As the year winds down both The New York Times and The Washington Post offer up what they feel to be the best books of 2004. Not surprisingly, there's a good deal of overlap with books like Mallon's Bandbox, The Fall by Joyce Carol Oates, TC Boyles The Inner Circle and yes even Jonathan Strange and Mr. Norrell by Clarke.
The list from the Post seems slightly more diverse by including things like Hard Revolution by George Pelecanos (a D.C. writer I really keep meaning to read) and China Mieville's The Iron Council.
I'm slightly embarrassed to admit I've read very little on either list. Kunzru's Transmissions, to me anyway, was a fun book, but kind of a throw-away. It had a little bit to say on how the U.S. takes advantage of workers on Visas and did a great job in making computer viruses seem exciting, but I don't see it as a work of lasting merit. Dan Chaon's You Remind Me of Me, though, I thought was great character novel and stepped so close to brilliance I think Chaon may have even bumped his nose on it once or twice. A number of other things like Perotta's Little Children and Madeleine Is Sleeping by Sarah Shun-lien Bynum are on my to-read pile, and I'll probably add a handful more from these lists.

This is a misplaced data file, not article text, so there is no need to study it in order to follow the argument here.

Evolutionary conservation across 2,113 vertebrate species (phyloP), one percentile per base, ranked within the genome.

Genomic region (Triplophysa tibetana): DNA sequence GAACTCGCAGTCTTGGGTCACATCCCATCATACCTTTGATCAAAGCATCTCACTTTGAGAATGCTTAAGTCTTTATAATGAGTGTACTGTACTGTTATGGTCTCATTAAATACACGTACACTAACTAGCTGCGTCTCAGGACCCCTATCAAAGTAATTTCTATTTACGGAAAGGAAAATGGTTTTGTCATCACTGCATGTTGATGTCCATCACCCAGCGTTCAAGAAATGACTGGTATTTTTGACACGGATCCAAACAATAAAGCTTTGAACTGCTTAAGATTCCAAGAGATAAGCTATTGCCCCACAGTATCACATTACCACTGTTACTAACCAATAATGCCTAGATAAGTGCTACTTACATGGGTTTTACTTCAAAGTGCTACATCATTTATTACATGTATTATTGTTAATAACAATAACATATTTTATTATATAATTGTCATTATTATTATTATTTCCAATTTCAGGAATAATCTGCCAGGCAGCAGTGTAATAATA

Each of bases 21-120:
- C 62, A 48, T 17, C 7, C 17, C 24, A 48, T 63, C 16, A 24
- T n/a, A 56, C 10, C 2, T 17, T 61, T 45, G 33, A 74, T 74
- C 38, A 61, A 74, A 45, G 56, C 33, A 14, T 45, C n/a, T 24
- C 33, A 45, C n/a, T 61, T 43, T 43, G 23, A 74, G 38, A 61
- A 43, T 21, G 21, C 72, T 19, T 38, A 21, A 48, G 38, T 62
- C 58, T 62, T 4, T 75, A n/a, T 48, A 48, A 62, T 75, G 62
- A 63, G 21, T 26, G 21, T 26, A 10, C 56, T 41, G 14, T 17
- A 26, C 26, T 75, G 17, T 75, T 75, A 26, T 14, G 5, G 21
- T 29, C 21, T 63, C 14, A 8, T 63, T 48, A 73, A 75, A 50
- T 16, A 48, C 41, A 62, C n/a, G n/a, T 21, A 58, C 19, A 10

Washington Post luminaries Michael Dirda and Jonathan Yardley make a point to list some of their favorites. Yardley, hardnose that he is, uses it as a moment to take a snipe at the National Book Awards. But at least he admits he's picking work by people like himself: middle-aged, white males. Dirda, as always, puts up a very broad range of books, some of which look really interesting (note that he's picked Grace and Gravity, the anthology of D.C. women writers).
I'll have to give it some thought, and see if I have a worthwhile list of faves for 2004. We'll see what kind of list I can pull together.